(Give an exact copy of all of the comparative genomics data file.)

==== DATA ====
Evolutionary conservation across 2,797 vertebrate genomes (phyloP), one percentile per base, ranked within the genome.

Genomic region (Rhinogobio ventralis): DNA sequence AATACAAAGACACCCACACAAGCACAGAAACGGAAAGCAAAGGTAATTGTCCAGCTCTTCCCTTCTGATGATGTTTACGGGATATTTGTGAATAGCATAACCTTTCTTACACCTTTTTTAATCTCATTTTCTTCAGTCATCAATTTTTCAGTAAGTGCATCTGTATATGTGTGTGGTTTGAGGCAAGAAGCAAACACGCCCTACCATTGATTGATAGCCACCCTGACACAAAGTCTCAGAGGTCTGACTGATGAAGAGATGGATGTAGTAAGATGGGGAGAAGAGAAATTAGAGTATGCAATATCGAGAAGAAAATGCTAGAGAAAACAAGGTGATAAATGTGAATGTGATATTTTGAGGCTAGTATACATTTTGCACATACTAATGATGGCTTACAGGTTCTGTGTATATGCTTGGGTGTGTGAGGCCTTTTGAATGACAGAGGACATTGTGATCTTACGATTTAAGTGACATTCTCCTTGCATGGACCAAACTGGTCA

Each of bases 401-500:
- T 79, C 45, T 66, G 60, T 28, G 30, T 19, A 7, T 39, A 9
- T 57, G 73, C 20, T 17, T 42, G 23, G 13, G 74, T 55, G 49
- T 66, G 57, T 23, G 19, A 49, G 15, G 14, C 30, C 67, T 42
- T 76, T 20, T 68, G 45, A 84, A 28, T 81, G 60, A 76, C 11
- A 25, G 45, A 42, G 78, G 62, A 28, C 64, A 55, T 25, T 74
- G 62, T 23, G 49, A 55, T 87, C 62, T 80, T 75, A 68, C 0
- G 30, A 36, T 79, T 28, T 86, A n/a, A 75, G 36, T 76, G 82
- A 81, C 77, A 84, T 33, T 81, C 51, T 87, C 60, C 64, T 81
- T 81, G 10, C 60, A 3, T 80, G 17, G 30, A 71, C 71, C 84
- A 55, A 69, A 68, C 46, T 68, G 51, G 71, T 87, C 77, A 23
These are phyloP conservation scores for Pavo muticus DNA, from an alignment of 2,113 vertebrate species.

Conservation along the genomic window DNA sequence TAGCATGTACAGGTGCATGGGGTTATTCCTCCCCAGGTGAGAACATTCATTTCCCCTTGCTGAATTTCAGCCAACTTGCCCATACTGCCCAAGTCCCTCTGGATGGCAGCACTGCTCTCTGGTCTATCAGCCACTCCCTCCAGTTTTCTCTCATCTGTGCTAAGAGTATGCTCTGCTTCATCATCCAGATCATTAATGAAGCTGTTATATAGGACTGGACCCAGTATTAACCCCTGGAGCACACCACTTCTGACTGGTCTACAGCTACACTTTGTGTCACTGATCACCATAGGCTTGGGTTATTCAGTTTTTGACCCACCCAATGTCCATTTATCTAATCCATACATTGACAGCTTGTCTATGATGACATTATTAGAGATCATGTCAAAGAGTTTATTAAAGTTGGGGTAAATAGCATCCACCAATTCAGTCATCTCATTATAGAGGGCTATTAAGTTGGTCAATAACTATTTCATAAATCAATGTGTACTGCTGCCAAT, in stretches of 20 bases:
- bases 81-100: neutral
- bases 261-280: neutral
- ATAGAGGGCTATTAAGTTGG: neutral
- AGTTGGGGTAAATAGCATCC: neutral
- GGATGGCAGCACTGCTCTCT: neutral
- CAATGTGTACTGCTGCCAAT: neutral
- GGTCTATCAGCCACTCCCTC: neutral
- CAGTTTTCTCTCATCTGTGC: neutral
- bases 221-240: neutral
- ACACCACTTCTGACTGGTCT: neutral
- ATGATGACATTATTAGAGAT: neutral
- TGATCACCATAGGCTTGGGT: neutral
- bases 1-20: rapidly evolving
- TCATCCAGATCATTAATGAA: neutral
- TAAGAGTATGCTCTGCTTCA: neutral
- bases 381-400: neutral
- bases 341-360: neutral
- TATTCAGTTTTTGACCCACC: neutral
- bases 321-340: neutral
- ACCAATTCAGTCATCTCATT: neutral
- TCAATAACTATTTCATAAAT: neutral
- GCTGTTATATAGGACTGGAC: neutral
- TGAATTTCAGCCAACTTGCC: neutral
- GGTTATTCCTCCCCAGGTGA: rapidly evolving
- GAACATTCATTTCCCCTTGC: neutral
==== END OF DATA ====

Evolutionary conservation across 2,797 vertebrate genomes (phyloP), one percentile per base, ranked within the genome.

Genomic region (Rhinogobio ventralis): DNA sequence AATACAAAGACACCCACACAAGCACAGAAACGGAAAGCAAAGGTAATTGTCCAGCTCTTCCCTTCTGATGATGTTTACGGGATATTTGTGAATAGCATAACCTTTCTTACACCTTTTTTAATCTCATTTTCTTCAGTCATCAATTTTTCAGTAAGTGCATCTGTATATGTGTGTGGTTTGAGGCAAGAAGCAAACACGCCCTACCATTGATTGATAGCCACCCTGACACAAAGTCTCAGAGGTCTGACTGATGAAGAGATGGATGTAGTAAGATGGGGAGAAGAGAAATTAGAGTATGCAATATCGAGAAGAAAATGCTAGAGAAAACAAGGTGATAAATGTGAATGTGATATTTTGAGGCTAGTATACATTTTGCACATACTAATGATGGCTTACAGGTTCTGTGTATATGCTTGGGTGTGTGAGGCCTTTTGAATGACAGAGGACATTGTGATCTTACGATTTAAGTGACATTCTCCTTGCATGGACCAAACTGGTCA

Each of bases 401-500:
- T 79, C 45, T 66, G 60, T 28, G 30, T 19, A 7, T 39, A 9
- T 57, G 73, C 20, T 17, T 42, G 23, G 13, G 74, T 55, G 49
- T 66, G 57, T 23, G 19, A 49, G 15, G 14, C 30, C 67, T 42
- T 76, T 20, T 68, G 45, A 84, A 28, T 81, G 60, A 76, C 11
- A 25, G 45, A 42, G 78, G 62, A 28, C 64, A 55, T 25, T 74
- G 62, T 23, G 49, A 55, T 87, C 62, T 80, T 75, A 68, C 0
- G 30, A 36, T 79, T 28, T 86, A n/a, A 75, G 36, T 76, G 82
- A 81, C 77, A 84, T 33, T 81, C 51, T 87, C 60, C 64, T 81
- T 81, G 10, C 60, A 3, T 80, G 17, G 30, A 71, C 71, C 84
- A 55, A 69, A 68, C 46, T 68, G 51, G 71, T 87, C 77, A 23
These are phyloP conservation scores for Pavo muticus DNA, from an alignment of 2,113 vertebrate species.

Conservation along the genomic window DNA sequence TAGCATGTACAGGTGCATGGGGTTATTCCTCCCCAGGTGAGAACATTCATTTCCCCTTGCTGAATTTCAGCCAACTTGCCCATACTGCCCAAGTCCCTCTGGATGGCAGCACTGCTCTCTGGTCTATCAGCCACTCCCTCCAGTTTTCTCTCATCTGTGCTAAGAGTATGCTCTGCTTCATCATCCAGATCATTAATGAAGCTGTTATATAGGACTGGACCCAGTATTAACCCCTGGAGCACACCACTTCTGACTGGTCTACAGCTACACTTTGTGTCACTGATCACCATAGGCTTGGGTTATTCAGTTTTTGACCCACCCAATGTCCATTTATCTAATCCATACATTGACAGCTTGTCTATGATGACATTATTAGAGATCATGTCAAAGAGTTTATTAAAGTTGGGGTAAATAGCATCCACCAATTCAGTCATCTCATTATAGAGGGCTATTAAGTTGGTCAATAACTATTTCATAAATCAATGTGTACTGCTGCCAAT, in stretches of 20 bases:
- bases 81-100: neutral
- bases 261-280: neutral
- ATAGAGGGCTATTAAGTTGG: neutral
- AGTTGGGGTAAATAGCATCC: neutral
- GGATGGCAGCACTGCTCTCT: neutral
- CAATGTGTACTGCTGCCAAT: neutral
- GGTCTATCAGCCACTCCCTC: neutral
- CAGTTTTCTCTCATCTGTGC: neutral
- bases 221-240: neutral
- ACACCACTTCTGACTGGTCT: neutral
- ATGATGACATTATTAGAGAT: neutral
- TGATCACCATAGGCTTGGGT: neutral
- bases 1-20: rapidly evolving
- TCATCCAGATCATTAATGAA: neutral
- TAAGAGTATGCTCTGCTTCA: neutral
- bases 381-400: neutral
- bases 341-360: neutral
- TATTCAGTTTTTGACCCACC: neutral
- bases 321-340: neutral
- ACCAATTCAGTCATCTCATT: neutral
- TCAATAACTATTTCATAAAT: neutral
- GCTGTTATATAGGACTGGAC: neutral
- TGAATTTCAGCCAACTTGCC: neutral
- GGTTATTCCTCCCCAGGTGA: rapidly evolving
- GAACATTCATTTCCCCTTGC: neutral